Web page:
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Chapter 3: Geologic Structure and Landforms

3.90: Relict Ice Scour Features Near St. Laurent

In this flat area numerous intersecting lineations, trending in several directions, can be seen. Many are straight 1, but a few have a definite curve 2. Without the benefit of stereovision it is hard to tell whether they are negative or positive features. However, the fact that they are mainly dark-toned 3 due to high soil moisture content suggests that they are furrows. Also, in many cases the availability of water results in tree growth—dark-toned 4. These are minor relief features only a meter (3 ft) or so in depth, and it is suggested that they were scraped into the bottom of Lake Agassiz by the submerged parts of icebergs which must have been driven by winds from several different directions.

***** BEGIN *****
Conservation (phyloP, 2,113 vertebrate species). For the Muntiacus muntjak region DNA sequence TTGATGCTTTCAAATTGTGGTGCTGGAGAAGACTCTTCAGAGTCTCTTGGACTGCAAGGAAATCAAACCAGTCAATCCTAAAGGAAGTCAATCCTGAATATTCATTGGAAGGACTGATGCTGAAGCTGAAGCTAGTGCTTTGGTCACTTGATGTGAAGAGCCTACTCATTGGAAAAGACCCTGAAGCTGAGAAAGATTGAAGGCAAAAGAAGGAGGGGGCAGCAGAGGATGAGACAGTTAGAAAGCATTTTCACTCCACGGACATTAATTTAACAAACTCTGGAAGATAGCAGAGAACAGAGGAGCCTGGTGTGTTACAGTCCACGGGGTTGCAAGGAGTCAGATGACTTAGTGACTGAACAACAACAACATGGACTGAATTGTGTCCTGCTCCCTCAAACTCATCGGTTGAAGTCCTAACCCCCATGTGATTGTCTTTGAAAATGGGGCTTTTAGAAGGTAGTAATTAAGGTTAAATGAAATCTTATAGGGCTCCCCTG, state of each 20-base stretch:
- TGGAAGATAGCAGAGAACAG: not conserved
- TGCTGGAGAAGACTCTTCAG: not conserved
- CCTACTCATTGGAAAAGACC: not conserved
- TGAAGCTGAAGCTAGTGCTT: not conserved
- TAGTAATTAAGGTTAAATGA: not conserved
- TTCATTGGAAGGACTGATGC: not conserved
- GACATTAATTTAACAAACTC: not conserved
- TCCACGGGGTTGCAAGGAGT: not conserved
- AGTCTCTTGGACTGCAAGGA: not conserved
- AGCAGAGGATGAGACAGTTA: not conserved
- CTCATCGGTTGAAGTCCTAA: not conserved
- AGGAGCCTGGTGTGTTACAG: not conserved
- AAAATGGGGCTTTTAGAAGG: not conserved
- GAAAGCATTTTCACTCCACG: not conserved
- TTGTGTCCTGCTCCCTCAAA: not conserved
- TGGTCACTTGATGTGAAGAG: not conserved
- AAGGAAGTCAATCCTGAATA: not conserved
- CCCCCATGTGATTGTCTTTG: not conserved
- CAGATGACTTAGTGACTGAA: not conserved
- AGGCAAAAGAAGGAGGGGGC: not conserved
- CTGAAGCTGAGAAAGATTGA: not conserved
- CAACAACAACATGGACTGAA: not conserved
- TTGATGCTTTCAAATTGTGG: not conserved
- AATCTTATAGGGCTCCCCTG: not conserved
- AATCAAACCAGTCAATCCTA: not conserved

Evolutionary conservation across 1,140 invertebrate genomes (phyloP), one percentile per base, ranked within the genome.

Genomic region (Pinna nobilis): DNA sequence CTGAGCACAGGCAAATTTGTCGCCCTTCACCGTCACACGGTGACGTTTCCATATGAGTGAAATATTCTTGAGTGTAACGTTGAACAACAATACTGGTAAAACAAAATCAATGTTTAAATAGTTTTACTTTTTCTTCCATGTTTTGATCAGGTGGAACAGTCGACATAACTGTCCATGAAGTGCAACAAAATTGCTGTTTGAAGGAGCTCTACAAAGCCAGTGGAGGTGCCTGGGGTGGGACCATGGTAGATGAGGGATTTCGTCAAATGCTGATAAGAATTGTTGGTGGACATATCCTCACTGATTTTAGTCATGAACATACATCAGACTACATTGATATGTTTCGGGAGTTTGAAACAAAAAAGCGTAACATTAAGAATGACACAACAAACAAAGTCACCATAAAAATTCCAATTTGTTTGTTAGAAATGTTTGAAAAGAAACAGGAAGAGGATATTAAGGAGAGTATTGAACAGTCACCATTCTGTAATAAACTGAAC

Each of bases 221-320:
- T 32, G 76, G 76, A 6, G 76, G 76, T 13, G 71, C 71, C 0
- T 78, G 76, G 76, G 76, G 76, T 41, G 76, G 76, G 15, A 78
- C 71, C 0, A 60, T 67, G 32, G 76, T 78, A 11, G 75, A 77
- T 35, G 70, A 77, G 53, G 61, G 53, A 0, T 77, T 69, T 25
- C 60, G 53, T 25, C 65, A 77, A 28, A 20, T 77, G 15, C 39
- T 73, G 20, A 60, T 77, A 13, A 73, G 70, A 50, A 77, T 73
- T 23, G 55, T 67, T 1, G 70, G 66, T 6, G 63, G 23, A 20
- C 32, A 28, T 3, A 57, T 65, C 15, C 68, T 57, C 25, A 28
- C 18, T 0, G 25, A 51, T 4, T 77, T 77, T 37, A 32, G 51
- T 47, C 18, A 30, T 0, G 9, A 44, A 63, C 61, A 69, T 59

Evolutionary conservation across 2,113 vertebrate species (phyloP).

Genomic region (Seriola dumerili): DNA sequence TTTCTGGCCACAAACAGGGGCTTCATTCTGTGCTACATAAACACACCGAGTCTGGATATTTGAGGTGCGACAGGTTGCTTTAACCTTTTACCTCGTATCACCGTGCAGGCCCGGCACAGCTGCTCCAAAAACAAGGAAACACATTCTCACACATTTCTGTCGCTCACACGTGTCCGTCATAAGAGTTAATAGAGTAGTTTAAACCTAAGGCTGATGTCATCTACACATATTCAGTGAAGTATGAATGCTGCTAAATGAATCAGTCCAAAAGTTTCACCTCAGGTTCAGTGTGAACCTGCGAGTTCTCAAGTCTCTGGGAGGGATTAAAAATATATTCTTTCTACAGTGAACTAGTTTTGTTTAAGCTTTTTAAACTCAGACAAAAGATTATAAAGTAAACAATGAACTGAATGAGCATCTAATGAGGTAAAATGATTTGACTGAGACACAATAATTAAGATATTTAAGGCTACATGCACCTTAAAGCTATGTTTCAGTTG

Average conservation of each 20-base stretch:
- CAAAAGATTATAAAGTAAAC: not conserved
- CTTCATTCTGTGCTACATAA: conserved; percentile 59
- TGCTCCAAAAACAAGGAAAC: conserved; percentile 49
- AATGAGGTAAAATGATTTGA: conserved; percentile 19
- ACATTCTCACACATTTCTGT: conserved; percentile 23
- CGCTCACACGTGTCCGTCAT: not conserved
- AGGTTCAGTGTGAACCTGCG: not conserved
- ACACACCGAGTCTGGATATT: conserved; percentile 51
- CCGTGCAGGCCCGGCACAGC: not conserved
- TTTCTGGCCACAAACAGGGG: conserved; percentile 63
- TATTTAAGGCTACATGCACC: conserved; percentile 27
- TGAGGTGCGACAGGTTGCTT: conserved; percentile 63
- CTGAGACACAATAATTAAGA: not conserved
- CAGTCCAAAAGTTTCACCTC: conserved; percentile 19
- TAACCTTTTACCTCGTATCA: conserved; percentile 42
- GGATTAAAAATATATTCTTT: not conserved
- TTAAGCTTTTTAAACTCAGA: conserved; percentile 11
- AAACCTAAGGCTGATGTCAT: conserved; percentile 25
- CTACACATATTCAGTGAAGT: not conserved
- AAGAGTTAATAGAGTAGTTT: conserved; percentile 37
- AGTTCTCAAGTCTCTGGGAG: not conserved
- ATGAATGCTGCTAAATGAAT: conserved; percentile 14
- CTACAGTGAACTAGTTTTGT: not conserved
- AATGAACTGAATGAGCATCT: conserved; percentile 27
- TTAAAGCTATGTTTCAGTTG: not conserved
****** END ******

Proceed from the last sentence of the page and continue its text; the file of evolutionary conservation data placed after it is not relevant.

PTH 6 5 crosses the southwest corner with another road joining it from the east 6. The CN railway line 7 is north of, and parallel to, PTH 6. A minor track can be seen in the north 8. Several linear features defy explanation: some southwest/northeast trending lines demarcate areas of different tone 9; also a square feature may be a partially cut field of hay 10.

Figure 3.90: Relict Ice Scour Features Near St. Laurent

Figure 3.90: Relict Ice Scour Features Near St. Laurent


Figure 3.90

Vertical air photograph: A17529-208

Flight height: 8,800 feet a.s.l.; lens focal length: 153.04 mm

Scale 1:16,000 (approx.)

Date: July 27, 1961

Location: Township 17; Range 4WI

Map sheets: 1:250,000 62I Selkirk

1:50,000 62I/5 St. Laurent